Time & Attendance
Prevent Call Outs
Implementation & Launch
By Rick Bell
Apr. 1, 2015
When we talk about our high performers, they’re usually impressing managers in a traditional office setting and in familiar fields like tech and finance.
Yet these employees exist in other fields too. And like their office-bound brethren, some contract agricultural workers in northern Baja California are now being wooed with incentive packages following a tense strike against regional strawberry growers and strawberry distributor Driscoll’s of the Americas.
Workers are returning to the fields after winning concessions for some 4,000 field hands that include pay raises of 20 to 40 percent. The minimum pay scale for a day’s work will increase by 20 percent, according to a release from Berrymex, one of the largest growers in the San Quintin area of Baja, and Driscoll’s.
The farm workers sought “an increase in the minimum salary (currently around 100 pesos or about $6 per 12-hour day) to 300 pesos; provide access to basic government medical care programs, as is their constitutional right; stop the abuse of the elderly in the fields and stop sexual harassment against female workers by farm staff; and revoke and cancel contracts with government-paid unions,” according to a story published in the San Diego Reader.
While it appears that workers’ grievances are being addressed, what actually caught my attention is that the growers are offering incentives to their high-performers. For high-performing contract workers paid by the crate of picked strawberries, the raises could increase their earning capacity from 35 to 40 percent, which Driscoll’s said would benefit workers “by increasing their earning opportunity to an average of $5 to $9 per hour.”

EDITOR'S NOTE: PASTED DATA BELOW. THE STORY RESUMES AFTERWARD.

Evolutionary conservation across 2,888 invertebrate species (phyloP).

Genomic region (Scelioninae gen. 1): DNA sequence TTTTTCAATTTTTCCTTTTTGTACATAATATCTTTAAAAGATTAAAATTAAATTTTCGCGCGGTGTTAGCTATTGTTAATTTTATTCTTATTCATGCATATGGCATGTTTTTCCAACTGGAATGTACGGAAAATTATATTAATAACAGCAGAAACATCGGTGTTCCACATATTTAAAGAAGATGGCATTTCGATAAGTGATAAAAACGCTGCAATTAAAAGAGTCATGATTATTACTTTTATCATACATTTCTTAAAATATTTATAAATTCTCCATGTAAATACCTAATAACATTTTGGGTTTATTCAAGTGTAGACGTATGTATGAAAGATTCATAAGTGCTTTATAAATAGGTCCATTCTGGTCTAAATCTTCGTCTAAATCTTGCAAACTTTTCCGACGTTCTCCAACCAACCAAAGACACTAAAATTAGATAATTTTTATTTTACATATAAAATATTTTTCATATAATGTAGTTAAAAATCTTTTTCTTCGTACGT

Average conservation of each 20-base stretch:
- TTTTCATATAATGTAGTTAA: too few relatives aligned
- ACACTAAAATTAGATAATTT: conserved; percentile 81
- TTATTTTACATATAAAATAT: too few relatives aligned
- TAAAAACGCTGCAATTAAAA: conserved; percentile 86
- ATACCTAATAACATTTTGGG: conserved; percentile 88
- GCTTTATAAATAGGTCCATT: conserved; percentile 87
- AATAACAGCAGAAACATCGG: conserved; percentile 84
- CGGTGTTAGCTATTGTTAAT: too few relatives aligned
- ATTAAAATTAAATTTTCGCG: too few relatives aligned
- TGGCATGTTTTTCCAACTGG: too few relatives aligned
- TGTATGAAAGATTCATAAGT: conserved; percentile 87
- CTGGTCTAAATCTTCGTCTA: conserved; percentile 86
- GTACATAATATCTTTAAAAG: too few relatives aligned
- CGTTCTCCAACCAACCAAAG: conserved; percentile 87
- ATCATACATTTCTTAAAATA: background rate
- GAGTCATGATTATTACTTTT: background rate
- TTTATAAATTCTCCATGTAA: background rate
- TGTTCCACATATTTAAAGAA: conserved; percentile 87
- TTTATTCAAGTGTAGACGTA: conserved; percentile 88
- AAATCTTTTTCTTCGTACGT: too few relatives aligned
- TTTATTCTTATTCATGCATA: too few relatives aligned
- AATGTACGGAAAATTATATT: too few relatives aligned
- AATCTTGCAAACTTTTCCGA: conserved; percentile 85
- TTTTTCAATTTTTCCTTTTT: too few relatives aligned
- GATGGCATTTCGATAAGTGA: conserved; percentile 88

Offering incentives in the agriculture industry is nothing new. I found this from the University of Kentucky Department of Agricultural Economics written by Steve Isaacs in 2002 titled “Keeping Good Farm Workers Through Incentives”:
“There are some things that labor management analysts have identified as motivation factors. Among these are feelings of personal accomplishment, challenging or rewarding work, recognition for achievement or a job well done, a sense of importance to the organization, access to information, and involvement in decision-making. These are all the kind of things that make the employees feel like they are part of the business — things that will spark that inner motivation.”
Similar stories appear on various university website, including this from Virginia Tech University in 1997 titled “Incentive Plans for Farm Employees”:
“The most common category of incentive plans are based on physical production over and beyond an agreed upon base level, for instance, higher percentage calf crops, increased milk production or higher quality milk, more bushels per acre, etc. These types of plans are easy to understand and payments are easily computed but the primary disadvantage is that production costs may be disregarded in achieving the higher production levels. Another shortcoming of this method is that some unfortunate circumstance over which the employee has no control (drought for instance) may eliminate or greatly reduce the incentive payment.”
And while Driscoll’s and the Mexican berry growers are late arrivals to the party, at least they’re grasping the value that financial incentives can provide for its workforce and the company’s bottom line. Higher productivity and a better-paid, engaged workforce isn’t exclusive to office-bound finance and tech workers.
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